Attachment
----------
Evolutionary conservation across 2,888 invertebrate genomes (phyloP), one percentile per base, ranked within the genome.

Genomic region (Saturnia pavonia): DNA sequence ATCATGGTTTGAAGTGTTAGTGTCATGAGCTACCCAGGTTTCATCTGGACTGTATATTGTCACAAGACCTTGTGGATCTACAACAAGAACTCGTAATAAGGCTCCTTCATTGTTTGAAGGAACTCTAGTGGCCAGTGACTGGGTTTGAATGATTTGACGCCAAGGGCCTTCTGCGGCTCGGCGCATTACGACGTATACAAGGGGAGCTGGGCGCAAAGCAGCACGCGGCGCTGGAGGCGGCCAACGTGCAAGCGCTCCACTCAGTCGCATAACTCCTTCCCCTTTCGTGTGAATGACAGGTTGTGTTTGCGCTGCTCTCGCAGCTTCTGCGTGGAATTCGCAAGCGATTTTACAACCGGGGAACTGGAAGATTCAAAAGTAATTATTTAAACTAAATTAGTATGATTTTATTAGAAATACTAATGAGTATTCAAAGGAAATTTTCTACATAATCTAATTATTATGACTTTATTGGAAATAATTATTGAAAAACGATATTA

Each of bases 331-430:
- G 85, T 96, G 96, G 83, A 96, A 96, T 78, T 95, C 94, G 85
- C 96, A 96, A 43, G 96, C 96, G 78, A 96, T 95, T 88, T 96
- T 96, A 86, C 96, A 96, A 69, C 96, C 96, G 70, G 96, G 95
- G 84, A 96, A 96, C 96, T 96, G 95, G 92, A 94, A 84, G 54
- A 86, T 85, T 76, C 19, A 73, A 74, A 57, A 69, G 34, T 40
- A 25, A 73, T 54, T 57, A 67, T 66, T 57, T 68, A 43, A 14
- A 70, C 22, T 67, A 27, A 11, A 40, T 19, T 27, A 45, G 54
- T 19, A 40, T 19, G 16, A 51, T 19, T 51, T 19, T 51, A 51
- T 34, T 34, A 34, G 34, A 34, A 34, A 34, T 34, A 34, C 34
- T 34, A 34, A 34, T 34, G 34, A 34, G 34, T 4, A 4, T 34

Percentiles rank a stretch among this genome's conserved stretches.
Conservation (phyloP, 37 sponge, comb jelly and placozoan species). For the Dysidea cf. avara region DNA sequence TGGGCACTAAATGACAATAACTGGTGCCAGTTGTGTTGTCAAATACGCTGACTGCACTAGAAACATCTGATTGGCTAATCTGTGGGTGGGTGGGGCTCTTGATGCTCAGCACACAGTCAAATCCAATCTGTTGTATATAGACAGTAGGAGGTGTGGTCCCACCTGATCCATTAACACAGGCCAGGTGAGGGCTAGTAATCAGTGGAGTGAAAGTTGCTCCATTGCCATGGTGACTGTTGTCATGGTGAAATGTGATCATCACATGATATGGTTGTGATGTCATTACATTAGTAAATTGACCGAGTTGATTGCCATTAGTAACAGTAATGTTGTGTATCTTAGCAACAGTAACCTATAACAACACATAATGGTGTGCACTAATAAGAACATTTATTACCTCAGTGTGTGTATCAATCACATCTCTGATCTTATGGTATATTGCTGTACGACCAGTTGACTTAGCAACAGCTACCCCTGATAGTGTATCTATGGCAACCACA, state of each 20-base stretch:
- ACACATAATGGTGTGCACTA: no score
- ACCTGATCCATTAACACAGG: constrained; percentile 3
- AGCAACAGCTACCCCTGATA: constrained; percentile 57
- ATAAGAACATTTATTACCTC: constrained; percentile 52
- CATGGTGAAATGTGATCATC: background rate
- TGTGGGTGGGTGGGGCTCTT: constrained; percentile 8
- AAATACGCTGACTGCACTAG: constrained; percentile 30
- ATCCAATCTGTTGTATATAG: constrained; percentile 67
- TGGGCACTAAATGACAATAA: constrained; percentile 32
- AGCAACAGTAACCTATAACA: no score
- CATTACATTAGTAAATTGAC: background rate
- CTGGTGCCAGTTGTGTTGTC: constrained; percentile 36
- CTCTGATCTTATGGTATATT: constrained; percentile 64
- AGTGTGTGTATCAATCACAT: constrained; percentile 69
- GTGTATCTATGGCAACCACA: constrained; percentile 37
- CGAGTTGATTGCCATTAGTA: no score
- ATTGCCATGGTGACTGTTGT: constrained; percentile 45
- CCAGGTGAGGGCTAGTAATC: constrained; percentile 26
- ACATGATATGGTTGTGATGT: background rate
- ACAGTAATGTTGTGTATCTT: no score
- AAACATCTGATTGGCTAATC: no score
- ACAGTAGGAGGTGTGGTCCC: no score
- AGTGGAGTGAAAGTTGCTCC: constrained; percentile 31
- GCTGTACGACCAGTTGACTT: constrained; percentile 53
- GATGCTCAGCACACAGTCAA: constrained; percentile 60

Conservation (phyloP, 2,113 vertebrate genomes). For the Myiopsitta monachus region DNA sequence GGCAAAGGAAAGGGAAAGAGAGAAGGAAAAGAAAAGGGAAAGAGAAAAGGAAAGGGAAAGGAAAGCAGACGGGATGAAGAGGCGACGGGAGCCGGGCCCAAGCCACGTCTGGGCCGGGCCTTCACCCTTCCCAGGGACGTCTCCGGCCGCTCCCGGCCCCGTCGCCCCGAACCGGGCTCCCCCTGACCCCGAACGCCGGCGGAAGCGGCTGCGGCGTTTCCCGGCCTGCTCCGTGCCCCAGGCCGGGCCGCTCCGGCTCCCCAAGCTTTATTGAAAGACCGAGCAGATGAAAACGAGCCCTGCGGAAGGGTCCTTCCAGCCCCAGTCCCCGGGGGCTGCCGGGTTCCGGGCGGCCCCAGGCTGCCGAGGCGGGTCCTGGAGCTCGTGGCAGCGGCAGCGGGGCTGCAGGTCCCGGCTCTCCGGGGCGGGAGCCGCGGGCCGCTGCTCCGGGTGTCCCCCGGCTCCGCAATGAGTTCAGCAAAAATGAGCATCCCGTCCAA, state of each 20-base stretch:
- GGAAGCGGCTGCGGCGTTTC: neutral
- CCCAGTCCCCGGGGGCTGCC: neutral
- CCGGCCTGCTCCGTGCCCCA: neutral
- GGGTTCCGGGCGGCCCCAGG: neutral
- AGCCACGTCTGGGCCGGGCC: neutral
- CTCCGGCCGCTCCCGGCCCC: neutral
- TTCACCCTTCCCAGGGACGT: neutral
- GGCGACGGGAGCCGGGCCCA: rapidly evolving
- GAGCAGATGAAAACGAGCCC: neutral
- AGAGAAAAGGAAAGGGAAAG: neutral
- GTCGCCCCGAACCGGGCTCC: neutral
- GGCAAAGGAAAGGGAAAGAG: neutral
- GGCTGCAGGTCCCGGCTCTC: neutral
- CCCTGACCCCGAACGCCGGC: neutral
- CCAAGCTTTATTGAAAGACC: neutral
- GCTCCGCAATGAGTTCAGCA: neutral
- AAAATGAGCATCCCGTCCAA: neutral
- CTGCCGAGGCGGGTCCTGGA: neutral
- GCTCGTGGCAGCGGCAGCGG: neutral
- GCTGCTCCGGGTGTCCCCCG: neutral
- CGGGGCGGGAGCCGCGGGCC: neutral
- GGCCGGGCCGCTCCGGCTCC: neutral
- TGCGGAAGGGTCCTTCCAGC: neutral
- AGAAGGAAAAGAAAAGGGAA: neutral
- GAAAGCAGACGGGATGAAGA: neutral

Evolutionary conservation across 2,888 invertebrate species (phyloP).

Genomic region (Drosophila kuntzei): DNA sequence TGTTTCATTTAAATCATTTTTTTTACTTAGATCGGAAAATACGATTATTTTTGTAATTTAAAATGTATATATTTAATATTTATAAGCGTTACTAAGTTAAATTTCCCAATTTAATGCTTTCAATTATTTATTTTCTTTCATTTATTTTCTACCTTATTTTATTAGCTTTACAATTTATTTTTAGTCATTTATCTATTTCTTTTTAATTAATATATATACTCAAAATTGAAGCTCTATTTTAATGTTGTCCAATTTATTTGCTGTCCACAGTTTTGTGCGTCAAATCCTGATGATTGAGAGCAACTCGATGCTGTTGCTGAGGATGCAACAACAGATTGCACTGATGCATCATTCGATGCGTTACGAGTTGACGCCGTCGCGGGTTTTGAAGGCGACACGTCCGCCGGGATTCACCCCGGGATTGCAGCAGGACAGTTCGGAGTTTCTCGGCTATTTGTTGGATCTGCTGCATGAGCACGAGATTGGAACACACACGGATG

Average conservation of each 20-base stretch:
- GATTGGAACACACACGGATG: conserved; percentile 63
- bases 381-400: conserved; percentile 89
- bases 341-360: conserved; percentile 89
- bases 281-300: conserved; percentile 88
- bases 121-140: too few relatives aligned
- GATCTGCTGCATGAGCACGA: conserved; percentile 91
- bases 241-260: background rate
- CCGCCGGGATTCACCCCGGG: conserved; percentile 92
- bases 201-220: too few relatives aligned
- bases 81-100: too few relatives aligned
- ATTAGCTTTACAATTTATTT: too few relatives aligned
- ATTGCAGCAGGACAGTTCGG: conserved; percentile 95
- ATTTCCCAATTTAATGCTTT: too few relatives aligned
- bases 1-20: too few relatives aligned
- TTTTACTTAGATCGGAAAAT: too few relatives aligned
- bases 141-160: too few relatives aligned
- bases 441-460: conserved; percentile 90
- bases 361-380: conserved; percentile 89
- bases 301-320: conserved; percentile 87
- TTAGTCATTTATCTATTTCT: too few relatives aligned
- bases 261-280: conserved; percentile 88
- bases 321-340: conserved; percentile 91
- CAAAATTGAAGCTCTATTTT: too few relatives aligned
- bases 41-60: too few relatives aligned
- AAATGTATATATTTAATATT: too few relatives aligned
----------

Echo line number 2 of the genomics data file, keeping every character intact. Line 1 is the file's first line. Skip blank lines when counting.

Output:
Genomic region (Saturnia pavonia): DNA sequence ATCATGGTTTGAAGTGTTAGTGTCATGAGCTACCCAGGTTTCATCTGGACTGTATATTGTCACAAGACCTTGTGGATCTACAACAAGAACTCGTAATAAGGCTCCTTCATTGTTTGAAGGAACTCTAGTGGCCAGTGACTGGGTTTGAATGATTTGACGCCAAGGGCCTTCTGCGGCTCGGCGCATTACGACGTATACAAGGGGAGCTGGGCGCAAAGCAGCACGCGGCGCTGGAGGCGGCCAACGTGCAAGCGCTCCACTCAGTCGCATAACTCCTTCCCCTTTCGTGTGAATGACAGGTTGTGTTTGCGCTGCTCTCGCAGCTTCTGCGTGGAATTCGCAAGCGATTTTACAACCGGGGAACTGGAAGATTCAAAAGTAATTATTTAAACTAAATTAGTATGATTTTATTAGAAATACTAATGAGTATTCAAAGGAAATTTTCTACATAATCTAATTATTATGACTTTATTGGAAATAATTATTGAAAAACGATATTA